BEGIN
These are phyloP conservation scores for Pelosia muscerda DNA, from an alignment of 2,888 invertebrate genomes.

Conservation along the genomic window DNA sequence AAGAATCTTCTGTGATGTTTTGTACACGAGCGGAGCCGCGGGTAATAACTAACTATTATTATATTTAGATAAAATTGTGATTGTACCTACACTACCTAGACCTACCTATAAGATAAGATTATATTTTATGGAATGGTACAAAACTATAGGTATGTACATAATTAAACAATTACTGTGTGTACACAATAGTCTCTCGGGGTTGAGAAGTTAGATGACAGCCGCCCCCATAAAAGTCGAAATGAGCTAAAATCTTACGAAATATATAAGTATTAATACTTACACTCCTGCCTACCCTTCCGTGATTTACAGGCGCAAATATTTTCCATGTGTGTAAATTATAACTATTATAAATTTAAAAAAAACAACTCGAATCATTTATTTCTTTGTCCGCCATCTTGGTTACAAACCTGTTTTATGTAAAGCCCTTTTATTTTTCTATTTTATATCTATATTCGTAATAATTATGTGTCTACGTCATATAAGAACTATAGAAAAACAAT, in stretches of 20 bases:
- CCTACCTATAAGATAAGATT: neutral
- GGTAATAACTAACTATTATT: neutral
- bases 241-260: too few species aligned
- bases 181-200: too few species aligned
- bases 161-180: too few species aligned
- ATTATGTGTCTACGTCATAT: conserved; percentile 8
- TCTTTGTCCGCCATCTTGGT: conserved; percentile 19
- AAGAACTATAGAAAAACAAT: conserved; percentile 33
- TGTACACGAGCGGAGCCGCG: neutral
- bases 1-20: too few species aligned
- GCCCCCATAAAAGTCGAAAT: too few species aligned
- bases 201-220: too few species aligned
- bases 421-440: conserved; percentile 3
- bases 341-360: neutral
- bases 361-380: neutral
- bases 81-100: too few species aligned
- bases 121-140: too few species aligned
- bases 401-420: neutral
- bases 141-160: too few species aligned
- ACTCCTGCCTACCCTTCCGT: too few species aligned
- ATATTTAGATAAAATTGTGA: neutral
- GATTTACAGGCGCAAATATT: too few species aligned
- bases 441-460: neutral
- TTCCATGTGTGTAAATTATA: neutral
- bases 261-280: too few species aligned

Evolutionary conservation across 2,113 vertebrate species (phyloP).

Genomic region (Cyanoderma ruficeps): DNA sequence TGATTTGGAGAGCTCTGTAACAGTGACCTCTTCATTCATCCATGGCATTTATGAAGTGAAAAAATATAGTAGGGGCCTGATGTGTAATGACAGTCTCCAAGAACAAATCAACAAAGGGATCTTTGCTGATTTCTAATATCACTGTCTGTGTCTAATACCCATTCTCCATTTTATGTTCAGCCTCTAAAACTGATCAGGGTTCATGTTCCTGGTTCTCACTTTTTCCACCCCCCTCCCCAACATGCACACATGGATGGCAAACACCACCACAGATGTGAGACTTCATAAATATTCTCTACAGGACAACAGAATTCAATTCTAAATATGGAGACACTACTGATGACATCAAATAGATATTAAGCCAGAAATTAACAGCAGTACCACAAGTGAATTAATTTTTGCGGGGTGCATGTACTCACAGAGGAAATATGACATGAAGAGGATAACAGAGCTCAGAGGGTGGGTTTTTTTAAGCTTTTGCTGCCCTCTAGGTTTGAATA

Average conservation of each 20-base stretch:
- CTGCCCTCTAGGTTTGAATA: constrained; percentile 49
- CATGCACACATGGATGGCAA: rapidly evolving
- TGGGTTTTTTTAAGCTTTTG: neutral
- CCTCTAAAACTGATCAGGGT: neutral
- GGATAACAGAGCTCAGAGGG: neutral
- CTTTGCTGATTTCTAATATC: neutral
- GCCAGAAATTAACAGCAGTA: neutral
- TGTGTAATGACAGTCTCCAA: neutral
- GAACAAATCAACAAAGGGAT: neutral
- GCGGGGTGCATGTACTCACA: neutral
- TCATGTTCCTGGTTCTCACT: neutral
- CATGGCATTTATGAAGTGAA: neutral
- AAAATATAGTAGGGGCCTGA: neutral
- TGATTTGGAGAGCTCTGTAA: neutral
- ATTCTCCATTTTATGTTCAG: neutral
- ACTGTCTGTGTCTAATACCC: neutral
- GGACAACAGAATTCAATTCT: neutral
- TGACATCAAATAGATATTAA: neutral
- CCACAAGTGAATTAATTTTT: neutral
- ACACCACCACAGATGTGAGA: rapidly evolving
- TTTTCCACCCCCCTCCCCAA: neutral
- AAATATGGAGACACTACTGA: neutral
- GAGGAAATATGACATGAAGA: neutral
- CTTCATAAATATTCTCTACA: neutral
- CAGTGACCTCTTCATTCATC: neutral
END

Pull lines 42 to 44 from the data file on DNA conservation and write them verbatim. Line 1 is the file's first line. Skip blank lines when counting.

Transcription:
- CATGGCATTTATGAAGTGAA: neutral
- AAAATATAGTAGGGGCCTGA: neutral
- TGATTTGGAGAGCTCTGTAA: neutral